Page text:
Column: Charter critics are entitled to their own opinions, but not to their own facts

Daniel Patrick Moynihan once sagely noted that everyone is entitled to their own opinion, but they are not entitled to their own facts. The 2018 election has come and gone, now would be a great time to reacquaint ourselves with some facts about Arizona K-12 education. I’ve included source links for those inclined to trust but verify.

Fact one: Arizona student academic achievement has been improving. Arizona is one of only two of the fifty states to have seen statistically significant gains on all six Nation’s Report Card exams (fourth- and eighth- grade math, reading and science) for the entire period we can track all six exams. In other words, academic achievement has clearly moved in the right direction and the improvement is visible in the scores of both district and charter schools.

Fact two: Arizona charter school students show truly remarkable academic achievement and overall gains. Despite educating a majority minority student body, Arizona charter students displayed academic achievement similar to the highest performing states such as Massachusetts and Vermont in both the most recent Nation’s Report Card releases (2015 and 2017). Since 2009 NAEP gains by subject for students across the nation, and those in Arizona school districts and charter schools look like:

Fact three: Unlike Massachusetts, Vermont and some of the other top performing states, Arizona charter schools educate a majority-minority student body. Arizona law requires charters to conduct a random admissions lottery when applications exceed seats, and the differences in student bodies are nowhere near as divergent as often assumed. Among students taking the AzMERIT English Language Arts exam in 2018, minority students constituted 62 percent of Arizona district students, and 54 percent of Arizona charter students.

The same source reveals 11.1 percent of district students were classified as having a disability, 9.7 percent of charter students. English Language Learners constituted 6.3 percent of district students, 4.4 percent of charter students. Arizona charters have higher scores across student subgroups in both AzMERIT and the Nation’s Report Card. Some of the difference in scores can be attributed to differences in the makeup of the student bodies, but nothing close to all of it.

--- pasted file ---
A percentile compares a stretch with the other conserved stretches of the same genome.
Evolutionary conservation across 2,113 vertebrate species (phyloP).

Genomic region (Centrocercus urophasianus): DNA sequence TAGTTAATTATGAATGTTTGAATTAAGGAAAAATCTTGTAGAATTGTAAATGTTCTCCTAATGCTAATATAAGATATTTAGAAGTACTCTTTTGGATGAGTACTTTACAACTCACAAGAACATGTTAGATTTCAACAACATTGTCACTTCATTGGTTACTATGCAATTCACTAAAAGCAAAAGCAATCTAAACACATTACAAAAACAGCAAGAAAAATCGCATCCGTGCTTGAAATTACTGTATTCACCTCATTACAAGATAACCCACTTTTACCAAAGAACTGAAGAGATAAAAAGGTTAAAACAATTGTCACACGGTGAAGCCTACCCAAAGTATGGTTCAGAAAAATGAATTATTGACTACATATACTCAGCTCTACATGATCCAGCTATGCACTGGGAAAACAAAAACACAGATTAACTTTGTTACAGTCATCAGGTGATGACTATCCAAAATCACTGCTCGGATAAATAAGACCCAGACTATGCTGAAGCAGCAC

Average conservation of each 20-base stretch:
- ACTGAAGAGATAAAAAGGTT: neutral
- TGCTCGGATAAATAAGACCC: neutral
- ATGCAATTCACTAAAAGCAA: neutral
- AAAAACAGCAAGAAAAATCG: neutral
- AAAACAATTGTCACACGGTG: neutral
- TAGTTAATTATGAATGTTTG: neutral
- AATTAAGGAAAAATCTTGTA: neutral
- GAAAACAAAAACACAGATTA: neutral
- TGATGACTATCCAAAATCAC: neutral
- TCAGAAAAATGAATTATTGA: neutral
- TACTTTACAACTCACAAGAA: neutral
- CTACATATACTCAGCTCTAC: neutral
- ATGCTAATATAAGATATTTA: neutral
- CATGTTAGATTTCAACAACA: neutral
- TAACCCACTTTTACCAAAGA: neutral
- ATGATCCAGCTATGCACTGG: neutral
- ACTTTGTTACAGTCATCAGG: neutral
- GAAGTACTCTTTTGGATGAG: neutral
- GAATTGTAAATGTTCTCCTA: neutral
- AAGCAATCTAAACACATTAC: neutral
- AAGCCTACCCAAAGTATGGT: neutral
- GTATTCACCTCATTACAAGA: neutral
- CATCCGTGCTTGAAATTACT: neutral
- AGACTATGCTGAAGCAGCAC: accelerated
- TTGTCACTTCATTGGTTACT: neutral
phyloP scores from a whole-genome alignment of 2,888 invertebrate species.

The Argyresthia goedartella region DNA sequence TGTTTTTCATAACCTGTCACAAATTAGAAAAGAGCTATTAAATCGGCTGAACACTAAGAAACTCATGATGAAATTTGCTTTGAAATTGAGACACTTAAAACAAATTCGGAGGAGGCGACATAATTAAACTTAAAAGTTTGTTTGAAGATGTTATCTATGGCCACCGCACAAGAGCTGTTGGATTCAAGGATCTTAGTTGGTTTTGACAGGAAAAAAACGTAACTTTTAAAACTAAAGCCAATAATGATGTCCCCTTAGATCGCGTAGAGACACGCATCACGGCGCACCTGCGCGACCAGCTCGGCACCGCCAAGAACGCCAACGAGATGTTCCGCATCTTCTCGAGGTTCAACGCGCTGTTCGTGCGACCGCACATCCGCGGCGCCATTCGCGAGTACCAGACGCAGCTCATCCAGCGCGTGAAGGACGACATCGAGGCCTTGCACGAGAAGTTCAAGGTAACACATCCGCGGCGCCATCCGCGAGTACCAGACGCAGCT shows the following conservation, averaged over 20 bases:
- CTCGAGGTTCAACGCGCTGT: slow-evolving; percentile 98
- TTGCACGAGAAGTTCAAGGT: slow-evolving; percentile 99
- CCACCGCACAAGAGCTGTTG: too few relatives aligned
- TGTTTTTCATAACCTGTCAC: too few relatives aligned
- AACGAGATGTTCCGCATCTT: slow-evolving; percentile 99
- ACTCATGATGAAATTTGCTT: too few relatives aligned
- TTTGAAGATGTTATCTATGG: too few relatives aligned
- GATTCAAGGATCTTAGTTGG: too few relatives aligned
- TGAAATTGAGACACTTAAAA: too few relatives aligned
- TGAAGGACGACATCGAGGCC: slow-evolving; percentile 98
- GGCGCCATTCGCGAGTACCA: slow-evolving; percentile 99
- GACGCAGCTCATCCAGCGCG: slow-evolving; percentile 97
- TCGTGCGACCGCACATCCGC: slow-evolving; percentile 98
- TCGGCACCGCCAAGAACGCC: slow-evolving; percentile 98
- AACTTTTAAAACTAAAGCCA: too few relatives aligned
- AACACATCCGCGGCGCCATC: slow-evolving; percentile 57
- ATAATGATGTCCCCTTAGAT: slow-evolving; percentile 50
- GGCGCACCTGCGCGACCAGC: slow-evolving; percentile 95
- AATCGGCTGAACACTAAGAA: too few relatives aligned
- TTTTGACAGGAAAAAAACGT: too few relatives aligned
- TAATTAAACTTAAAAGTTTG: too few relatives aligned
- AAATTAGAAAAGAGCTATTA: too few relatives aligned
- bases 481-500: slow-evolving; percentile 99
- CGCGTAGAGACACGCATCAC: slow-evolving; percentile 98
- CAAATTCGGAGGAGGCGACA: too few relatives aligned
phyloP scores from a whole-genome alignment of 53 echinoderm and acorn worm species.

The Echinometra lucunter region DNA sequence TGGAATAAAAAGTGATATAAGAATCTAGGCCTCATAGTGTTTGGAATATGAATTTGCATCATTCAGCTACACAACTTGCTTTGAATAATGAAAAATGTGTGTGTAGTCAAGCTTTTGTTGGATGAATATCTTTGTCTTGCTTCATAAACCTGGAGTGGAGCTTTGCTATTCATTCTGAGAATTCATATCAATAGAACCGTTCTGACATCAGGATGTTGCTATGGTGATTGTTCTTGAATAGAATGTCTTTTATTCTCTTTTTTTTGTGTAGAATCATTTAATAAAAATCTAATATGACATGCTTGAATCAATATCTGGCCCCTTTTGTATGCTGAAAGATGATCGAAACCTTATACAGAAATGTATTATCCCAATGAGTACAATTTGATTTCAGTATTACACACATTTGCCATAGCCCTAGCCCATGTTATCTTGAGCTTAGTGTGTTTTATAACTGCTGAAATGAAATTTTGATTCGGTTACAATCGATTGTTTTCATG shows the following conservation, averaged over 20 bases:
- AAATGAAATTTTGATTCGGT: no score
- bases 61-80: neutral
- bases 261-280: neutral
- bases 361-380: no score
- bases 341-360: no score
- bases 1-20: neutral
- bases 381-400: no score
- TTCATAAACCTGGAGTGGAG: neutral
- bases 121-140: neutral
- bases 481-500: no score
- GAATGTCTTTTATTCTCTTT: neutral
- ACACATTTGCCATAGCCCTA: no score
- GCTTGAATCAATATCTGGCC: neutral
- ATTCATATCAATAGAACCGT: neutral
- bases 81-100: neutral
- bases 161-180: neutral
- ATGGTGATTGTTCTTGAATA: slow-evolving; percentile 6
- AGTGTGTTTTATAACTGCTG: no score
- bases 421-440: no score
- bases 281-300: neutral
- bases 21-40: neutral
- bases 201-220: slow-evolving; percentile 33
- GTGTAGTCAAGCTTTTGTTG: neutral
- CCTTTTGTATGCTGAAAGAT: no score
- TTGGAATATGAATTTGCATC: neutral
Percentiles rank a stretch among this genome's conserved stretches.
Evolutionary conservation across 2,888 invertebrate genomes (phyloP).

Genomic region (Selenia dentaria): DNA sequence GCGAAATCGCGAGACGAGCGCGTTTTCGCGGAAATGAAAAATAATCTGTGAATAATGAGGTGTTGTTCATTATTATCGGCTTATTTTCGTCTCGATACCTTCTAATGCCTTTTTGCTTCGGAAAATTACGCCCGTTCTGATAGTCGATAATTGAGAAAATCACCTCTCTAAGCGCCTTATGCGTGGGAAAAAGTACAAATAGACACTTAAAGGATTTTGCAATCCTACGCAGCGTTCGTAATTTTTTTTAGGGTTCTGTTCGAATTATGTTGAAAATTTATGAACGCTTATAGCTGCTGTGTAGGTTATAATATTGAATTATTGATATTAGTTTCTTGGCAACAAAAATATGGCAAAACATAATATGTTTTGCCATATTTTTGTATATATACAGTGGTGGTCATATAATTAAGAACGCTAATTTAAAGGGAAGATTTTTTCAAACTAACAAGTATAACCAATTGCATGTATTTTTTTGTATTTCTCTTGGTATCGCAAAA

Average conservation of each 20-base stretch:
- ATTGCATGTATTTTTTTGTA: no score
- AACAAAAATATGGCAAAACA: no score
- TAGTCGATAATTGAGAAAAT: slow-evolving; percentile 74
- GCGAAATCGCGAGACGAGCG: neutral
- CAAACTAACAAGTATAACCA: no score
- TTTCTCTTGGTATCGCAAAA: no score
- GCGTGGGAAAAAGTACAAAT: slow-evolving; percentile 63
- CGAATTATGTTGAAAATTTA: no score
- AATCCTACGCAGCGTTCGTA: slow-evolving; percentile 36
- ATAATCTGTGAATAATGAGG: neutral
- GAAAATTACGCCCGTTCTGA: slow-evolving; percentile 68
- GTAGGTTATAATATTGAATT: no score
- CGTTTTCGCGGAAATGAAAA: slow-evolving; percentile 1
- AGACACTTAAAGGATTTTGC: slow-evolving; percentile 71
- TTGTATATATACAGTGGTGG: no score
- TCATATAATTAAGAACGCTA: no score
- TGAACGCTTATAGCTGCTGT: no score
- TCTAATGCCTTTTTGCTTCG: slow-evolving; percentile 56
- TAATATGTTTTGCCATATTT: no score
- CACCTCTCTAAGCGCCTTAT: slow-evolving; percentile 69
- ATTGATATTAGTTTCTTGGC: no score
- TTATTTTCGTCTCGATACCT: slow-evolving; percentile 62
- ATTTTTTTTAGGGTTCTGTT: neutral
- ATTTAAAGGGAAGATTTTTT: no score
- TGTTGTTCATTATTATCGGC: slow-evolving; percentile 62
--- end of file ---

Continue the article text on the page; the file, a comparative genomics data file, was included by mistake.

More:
Fact four: An analysis of 85,000 Arizona students who transferred between district and charter schools invalidates claims of widespread “cream skimming” by either charter or district schools. Statewide students who transferred from district to charter schools brought lower than average AzMERIT scores with them from their previous school. Conversely, students who transferred between charter and district schools brought higher than average AzMERIT scores with them from their charter school.

Fact five: This same analysis shows that students transferring from Arizona districts — whether going to other district or charter schools — consistently brought lower than average AZMerit scores with them from their previous school, regardless of whether they transferred to another district or a charter school. Overall the findings do not support broad charter school creaming but do demonstrate widespread district divestiture of low-performing students, and no systematic creaming in admissions by either districts or charters.

Fact six: The Joint Legislative Budget Committee shows that the average total public funding per pupil received by district schools is $9,474, but $8,523 for Arizona charters.

Fact seven: According to the Arizona Superintendent of Public Instruction Financial Report in the 2017-18 school year Arizona charters educated 17 percent of Arizona’s students attending public schools but receive only 15 percent of Arizona’s public education funds.

Fact eight: Students exercising open enrollment between district schools outnumber charter school students approximately two to one in an analysis of Maricopa County districts and charters. Arizona schools are funded on a per student basis, so kids transferring between district schools has the same impact on the budget of an individual campus as transferring to a charter, attending a private school, or moving out of state. If you (oddly) view students attending schools other than their zoned district school as “draining money” from that school, you should be most angry at school districts.

Matthew Ladner

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